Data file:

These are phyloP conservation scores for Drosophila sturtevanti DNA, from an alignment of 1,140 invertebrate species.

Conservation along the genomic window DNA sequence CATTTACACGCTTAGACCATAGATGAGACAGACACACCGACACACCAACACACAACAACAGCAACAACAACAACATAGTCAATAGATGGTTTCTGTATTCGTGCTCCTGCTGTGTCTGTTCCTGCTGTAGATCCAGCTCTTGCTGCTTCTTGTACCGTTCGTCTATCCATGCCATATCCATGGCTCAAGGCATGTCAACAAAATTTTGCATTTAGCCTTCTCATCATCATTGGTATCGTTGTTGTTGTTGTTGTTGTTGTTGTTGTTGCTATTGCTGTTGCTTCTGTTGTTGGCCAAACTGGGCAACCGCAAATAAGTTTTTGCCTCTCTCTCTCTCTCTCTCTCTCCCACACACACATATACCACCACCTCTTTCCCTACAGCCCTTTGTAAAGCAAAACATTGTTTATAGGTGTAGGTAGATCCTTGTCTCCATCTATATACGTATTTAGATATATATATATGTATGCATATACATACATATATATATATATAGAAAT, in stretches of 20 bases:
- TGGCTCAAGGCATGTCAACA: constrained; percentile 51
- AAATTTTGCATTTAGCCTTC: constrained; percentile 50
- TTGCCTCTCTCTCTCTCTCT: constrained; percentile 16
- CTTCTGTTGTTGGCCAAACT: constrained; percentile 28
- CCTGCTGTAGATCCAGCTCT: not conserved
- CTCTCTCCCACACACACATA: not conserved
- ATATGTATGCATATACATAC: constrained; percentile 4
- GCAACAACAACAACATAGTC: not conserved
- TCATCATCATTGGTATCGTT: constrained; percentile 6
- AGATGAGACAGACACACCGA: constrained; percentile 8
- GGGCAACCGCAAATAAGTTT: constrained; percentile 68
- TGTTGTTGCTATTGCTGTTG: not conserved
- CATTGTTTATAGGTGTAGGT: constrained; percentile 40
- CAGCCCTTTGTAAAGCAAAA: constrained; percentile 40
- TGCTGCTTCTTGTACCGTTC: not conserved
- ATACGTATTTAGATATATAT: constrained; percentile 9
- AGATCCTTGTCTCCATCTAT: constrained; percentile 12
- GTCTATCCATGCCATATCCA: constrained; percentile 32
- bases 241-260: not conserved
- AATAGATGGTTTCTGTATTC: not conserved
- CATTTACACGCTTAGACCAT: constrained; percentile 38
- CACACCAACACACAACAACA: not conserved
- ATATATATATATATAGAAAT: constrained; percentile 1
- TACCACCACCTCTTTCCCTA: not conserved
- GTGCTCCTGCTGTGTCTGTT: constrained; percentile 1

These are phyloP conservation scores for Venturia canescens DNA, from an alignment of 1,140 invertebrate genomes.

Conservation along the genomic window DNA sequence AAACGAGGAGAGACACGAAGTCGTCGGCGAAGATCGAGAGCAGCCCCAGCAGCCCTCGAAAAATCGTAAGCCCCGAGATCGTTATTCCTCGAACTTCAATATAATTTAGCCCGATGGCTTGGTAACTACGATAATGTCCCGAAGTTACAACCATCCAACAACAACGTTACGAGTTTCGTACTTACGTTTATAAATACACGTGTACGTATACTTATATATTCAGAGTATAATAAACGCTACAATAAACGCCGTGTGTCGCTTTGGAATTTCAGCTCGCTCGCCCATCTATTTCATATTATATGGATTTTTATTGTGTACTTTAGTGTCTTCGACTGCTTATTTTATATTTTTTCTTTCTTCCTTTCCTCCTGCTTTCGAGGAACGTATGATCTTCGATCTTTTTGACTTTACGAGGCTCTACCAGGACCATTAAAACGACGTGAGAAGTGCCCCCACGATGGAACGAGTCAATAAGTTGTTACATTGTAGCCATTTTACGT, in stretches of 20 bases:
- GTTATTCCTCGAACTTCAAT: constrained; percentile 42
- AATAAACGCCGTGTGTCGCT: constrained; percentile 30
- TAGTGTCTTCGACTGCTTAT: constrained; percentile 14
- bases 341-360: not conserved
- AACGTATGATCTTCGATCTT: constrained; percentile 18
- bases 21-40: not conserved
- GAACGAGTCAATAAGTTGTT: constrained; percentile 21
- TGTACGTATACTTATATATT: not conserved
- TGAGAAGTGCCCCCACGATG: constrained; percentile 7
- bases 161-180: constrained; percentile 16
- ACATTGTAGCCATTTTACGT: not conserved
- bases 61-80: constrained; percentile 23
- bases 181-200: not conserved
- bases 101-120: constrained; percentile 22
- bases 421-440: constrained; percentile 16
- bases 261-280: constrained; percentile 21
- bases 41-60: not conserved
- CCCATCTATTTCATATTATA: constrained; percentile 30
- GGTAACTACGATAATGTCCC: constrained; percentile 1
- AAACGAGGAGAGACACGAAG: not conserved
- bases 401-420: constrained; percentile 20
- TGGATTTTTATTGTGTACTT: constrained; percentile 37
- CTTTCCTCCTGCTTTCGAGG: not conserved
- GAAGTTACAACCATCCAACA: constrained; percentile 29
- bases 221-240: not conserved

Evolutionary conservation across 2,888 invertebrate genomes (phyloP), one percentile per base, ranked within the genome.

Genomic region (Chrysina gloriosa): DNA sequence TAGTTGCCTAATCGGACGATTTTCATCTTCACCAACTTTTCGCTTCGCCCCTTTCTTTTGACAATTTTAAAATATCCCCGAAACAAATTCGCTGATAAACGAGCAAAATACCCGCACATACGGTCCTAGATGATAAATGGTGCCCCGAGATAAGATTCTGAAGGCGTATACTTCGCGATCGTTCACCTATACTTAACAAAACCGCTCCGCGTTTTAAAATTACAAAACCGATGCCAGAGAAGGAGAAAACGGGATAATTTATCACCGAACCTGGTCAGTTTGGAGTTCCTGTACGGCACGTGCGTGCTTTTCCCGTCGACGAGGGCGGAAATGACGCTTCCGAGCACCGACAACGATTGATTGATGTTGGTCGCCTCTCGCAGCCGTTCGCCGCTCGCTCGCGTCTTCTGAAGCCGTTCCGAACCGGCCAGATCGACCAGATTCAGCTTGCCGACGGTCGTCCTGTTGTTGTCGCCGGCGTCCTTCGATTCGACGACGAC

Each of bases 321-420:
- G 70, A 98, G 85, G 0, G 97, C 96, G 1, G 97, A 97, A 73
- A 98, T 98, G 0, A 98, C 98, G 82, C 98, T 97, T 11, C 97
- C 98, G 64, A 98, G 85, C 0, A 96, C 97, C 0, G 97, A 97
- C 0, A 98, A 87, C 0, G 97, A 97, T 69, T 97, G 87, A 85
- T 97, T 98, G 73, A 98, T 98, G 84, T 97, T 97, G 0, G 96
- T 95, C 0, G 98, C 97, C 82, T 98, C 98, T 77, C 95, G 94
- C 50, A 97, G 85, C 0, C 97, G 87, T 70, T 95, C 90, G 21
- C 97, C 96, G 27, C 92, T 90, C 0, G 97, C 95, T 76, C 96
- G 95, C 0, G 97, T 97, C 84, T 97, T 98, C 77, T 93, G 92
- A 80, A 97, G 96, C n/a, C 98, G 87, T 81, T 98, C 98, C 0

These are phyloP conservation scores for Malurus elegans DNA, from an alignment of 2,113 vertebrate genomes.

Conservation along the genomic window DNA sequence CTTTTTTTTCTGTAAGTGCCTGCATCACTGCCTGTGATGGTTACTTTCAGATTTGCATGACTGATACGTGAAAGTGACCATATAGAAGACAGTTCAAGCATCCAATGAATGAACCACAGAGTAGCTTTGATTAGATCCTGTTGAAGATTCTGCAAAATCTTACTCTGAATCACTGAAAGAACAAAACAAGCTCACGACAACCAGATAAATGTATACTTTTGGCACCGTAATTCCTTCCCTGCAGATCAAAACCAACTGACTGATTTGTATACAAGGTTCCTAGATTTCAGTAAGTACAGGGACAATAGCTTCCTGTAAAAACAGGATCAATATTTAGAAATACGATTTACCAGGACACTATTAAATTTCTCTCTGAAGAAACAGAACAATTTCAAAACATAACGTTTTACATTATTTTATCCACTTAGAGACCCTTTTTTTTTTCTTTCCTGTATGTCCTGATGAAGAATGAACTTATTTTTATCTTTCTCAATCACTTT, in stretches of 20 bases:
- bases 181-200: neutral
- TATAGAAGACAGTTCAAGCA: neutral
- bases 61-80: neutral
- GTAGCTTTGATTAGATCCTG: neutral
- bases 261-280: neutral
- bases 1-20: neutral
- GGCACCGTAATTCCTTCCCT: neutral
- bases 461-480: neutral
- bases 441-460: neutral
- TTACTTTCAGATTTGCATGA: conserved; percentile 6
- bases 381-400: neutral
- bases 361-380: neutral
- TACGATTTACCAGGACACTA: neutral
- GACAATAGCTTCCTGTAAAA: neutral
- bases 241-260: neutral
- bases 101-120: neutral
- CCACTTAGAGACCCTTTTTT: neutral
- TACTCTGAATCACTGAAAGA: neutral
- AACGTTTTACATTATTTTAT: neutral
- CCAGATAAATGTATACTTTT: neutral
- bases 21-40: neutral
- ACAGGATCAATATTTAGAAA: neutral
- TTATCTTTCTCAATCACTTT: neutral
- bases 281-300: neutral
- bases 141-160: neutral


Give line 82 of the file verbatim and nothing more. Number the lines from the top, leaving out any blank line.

- TACGATTTACCAGGACACTA: neutral